I have set goals for years. I love the thought of writing them down, crossing them off, and having that happy, accomplished feeling when I reach my goals.
Honestly, for the first few years, I was never very successful. I would write them down (which is an important aspect of goal setting and if you do nothing else, please write your goals down! Doing this does help achieve them!) but then I wouldn’t do anything with the goals (they weren’t accessible, so I forgot about them).
Another piece of the problem was that I didn’t set S.M.A.R.T. goals. My goals were either too broad, not realistic, or not specific enough. I also had a problem with being held accountable, so many of the goals weren’t completed. One of my dreams with this blog is to help every intentional woman who visits here, succeed in her goals!
In order to do that, I’m going to share with you some of the strategies that have helped me become better at setting goals and at achieving them! S.M.A.R.T. is an acronym for Specific, Measurable, Attainable, Realistic, and Time-Bound goals. Below I will describe how each of these is important in succeeding with your own goals!
Make your goal clear and well-defined. Here are some examples of vague goals versus specific goals:
Vague: My goal is to exercise in January.
Specific: My goal is to exercise in January 4 times a week for 20 minutes each time.
Vague: I want to read more books this month.
Specific: I want to read 4 books this month. **When you make a goal specific it will be easy to know if you obtained your goal or not!
Can you measure your progress? There is a big difference between saying, “I want to lose some weight in January” vs. “I want to lose 6 pounds in January.” Wanting to save money for a house isn’t measurable, but wanting to save $25,000 over 5 years to put down on a house is!
Some good questions to ask to check if your goal is measurable are:
How many or how much? How will I know when I have accomplished my goal?
If your goal isn’t measurable, it is probably too vague. When your goal is measurable, you can track your progress and experience excitement as you get closer to attaining your goal.
Is your goal realistic and attainable? Another way of looking at this is by saying how will I get to this goal? For my family to set a goal to save $20,000 by next month is definitely not realistic or attainable! However, if I wanted to set a goal of $1,000 for a vacation a year from now and set up a budget of saving $83.33 for the next 12 months, that goal is both realistic and attainable. Even if I didn’t have $83.33 each month in my budget, I could probably find wiggle room in my grocery budget or cut back on eating out or work a few extra hours a month to earn that money.
A goal might hard to reach but yet realistic at the same time. Sometimes we really have to stretch ourselves to reach it. Those goals are the most rewarding to cross off as completed!
Is your goal relevant? Why is this goal important to you? Honestly if it’s not, you most likely aren’t going to complete it. If the goal has a benefit to you and you feel it’s worthwhile you are more likely to finish it.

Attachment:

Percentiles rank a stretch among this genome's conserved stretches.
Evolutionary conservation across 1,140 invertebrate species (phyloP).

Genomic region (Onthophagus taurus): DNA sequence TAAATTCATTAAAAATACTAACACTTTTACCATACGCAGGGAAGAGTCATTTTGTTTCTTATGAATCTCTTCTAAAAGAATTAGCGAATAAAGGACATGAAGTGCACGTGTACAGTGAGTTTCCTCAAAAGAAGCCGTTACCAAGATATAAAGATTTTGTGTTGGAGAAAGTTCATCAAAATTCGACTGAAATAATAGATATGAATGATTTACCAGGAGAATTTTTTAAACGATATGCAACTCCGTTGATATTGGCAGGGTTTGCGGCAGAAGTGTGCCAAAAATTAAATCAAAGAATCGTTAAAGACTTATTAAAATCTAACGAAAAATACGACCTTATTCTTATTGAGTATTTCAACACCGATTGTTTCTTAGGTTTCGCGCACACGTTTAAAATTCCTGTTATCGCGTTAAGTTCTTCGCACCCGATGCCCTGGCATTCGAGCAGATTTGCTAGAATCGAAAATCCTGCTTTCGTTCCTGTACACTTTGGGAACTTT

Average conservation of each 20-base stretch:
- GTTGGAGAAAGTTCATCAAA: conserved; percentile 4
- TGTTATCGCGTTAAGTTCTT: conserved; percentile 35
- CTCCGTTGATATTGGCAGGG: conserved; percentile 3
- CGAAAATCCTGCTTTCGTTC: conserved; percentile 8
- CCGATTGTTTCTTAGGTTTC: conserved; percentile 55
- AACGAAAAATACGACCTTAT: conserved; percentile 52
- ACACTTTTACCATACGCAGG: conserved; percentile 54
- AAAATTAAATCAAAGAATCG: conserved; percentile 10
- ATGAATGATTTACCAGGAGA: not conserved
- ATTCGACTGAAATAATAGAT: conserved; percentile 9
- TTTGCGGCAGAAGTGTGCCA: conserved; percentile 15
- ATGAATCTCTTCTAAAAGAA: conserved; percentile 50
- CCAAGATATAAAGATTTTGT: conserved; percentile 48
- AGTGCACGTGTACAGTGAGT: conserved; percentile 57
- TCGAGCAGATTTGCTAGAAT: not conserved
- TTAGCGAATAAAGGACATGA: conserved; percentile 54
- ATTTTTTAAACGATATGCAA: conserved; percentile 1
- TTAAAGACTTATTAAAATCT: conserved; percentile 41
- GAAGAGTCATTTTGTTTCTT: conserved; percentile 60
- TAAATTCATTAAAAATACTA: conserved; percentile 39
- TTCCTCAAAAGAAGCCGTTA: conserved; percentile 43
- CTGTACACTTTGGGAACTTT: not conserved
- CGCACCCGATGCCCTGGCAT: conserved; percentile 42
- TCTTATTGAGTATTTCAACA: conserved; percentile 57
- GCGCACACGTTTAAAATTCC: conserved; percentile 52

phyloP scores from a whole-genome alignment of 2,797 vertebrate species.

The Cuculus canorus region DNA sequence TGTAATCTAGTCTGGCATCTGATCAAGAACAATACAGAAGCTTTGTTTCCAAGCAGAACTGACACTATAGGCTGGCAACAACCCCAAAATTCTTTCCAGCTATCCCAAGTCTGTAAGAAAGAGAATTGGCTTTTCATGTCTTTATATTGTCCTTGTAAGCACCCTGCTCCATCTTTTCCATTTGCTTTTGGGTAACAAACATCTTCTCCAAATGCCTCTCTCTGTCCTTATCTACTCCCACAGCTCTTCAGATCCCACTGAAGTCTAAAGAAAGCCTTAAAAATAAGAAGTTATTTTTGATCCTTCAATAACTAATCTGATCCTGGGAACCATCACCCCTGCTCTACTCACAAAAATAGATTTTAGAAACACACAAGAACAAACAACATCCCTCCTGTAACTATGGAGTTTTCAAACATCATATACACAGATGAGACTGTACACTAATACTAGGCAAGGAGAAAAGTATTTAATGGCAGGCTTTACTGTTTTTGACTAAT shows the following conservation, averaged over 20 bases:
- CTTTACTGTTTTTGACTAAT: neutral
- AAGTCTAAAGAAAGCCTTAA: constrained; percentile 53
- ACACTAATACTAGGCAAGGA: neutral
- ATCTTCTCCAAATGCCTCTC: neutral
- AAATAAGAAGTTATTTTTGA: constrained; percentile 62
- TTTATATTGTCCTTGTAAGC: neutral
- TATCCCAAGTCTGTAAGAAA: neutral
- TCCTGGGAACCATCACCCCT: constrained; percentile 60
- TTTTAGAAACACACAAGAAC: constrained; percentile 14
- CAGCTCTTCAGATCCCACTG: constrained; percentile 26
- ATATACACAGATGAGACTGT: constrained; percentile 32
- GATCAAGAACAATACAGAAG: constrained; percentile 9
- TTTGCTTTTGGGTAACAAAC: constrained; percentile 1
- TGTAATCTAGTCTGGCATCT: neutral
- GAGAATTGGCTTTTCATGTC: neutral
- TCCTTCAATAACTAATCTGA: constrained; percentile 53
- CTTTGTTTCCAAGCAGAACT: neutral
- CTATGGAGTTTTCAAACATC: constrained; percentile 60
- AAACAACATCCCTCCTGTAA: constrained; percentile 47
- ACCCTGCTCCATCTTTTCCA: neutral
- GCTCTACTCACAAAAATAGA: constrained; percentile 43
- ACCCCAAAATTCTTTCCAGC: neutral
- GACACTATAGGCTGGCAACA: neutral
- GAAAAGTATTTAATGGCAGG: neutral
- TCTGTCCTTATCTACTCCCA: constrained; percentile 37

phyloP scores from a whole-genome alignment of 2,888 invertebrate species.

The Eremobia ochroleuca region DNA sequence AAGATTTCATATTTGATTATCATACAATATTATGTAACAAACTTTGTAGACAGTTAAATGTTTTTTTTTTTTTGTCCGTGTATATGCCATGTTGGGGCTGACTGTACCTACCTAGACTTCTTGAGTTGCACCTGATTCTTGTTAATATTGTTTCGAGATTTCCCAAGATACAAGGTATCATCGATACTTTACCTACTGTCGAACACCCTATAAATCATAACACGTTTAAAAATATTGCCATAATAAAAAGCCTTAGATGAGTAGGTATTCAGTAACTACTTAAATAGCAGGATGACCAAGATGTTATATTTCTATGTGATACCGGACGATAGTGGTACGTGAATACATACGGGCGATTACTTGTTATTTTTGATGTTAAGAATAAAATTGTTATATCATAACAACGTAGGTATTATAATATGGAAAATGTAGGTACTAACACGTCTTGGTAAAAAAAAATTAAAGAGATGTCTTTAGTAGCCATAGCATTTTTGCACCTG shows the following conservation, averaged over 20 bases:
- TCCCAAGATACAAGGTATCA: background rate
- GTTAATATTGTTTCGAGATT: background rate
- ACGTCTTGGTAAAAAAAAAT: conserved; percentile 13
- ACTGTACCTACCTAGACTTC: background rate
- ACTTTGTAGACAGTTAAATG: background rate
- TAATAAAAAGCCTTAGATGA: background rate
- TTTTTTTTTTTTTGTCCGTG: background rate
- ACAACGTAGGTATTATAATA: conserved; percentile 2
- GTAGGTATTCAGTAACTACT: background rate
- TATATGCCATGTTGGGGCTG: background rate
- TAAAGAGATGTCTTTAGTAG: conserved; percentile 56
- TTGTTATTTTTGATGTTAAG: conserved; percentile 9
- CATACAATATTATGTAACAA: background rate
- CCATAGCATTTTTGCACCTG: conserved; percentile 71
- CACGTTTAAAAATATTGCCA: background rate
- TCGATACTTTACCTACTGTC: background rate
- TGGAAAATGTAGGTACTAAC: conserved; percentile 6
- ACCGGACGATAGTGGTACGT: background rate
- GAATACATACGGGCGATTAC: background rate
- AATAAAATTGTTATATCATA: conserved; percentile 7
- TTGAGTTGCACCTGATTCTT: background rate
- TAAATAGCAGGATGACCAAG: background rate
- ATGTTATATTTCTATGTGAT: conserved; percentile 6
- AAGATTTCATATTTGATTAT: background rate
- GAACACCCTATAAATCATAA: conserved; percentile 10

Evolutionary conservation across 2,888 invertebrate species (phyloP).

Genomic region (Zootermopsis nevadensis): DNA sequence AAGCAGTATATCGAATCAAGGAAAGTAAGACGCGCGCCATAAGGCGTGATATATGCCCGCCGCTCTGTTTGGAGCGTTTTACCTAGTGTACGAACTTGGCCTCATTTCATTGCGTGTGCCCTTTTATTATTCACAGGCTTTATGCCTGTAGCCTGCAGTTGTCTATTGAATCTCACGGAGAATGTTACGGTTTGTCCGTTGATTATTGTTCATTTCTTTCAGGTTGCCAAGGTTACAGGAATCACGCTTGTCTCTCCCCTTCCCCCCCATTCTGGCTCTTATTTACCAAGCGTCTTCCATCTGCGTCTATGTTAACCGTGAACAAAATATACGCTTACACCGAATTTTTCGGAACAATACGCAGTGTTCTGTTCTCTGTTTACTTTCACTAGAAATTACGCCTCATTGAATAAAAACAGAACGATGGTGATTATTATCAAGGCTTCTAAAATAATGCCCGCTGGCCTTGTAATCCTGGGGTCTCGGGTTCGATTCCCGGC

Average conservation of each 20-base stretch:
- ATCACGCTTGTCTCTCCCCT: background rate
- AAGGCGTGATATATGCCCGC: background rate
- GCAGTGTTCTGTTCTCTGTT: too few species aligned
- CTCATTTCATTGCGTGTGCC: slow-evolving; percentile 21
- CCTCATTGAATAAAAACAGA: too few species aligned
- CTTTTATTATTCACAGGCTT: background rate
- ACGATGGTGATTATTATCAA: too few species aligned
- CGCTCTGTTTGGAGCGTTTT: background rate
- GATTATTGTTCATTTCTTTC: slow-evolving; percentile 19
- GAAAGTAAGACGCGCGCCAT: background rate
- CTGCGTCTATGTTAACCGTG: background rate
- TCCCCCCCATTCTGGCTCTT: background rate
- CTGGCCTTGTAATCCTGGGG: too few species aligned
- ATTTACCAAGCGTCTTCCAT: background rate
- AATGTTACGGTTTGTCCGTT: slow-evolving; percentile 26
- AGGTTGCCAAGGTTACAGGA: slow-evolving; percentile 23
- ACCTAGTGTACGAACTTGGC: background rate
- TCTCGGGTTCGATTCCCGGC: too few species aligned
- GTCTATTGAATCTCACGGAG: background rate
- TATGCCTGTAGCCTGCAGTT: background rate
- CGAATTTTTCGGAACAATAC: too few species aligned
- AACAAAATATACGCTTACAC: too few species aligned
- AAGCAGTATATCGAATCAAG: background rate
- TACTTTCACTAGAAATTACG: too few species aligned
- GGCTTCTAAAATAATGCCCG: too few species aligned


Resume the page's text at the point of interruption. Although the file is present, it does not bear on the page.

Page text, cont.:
One of my goals is to read 36 books in 2014. I love reading, I read almost all non-fiction so I almost always learn something from reading and I find it to be relaxing. My husband, Jason is not a lover of books. He loves information, whether it’s online, the news, magazines and other publications or the radio. He is NOT a book reader. He doesn’t enjoy it. For him to set a goal of reading 36 books in a year would not be relevant because it’s not important to him.
Is your goal timely? You need to have a target date to reach the goal. How often are you going to need to complete something to reach the goal?
The time-bound component of goal setting is one of my favorites because it gives me milestones to complete and I can cross something off my list creating momentum for wanting to continue on! In my example of my reading goal, I would need to read 3 books each month to complete the 36 books in one year. In a normal year, I read 4 books in January because that is when we go on vacation and I read in the plane. By completing an extra book, I know later ( for me, usually in July when we have 4-H and County Fair and we get nothing else done but that) that I can read 2 that month and still be on track.
Are you ready to set some goals for 2014? Do you want to take your family on vacation? Are you saving money for something that setting a goal for could help you get there realistically? My challenge for you is to begin thinking about what you would like to accomplish next year. Come up with a list of ideas this next week and see if you can turn them into S.M.A.R.T. goals. The beginning of the year is a clean slate and is the best time to not make a resolution, but to make a plan to accomplish something that you are passionate about!
Holly Lefevre says
genius…i think i need to print these out and put copes all over my house.
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Angie Young says
I’ve got to start setting SMART goals. I know i could get so much more accomplished if I did. Thank you for this most. Very inspiring and sharing it on Pinterest now.
Thanks for sharing! I hope it helps you out, if you need accountability, I list out my goals every Monday and you are free to link up yours here as well!
Constance Ann Morrison says
My goal is to spend 5 minutes reviewing these SMART goals by Saturday 10 pm.
I found your blog via Essential Fridays link-up. Thanks for the help in setting goals.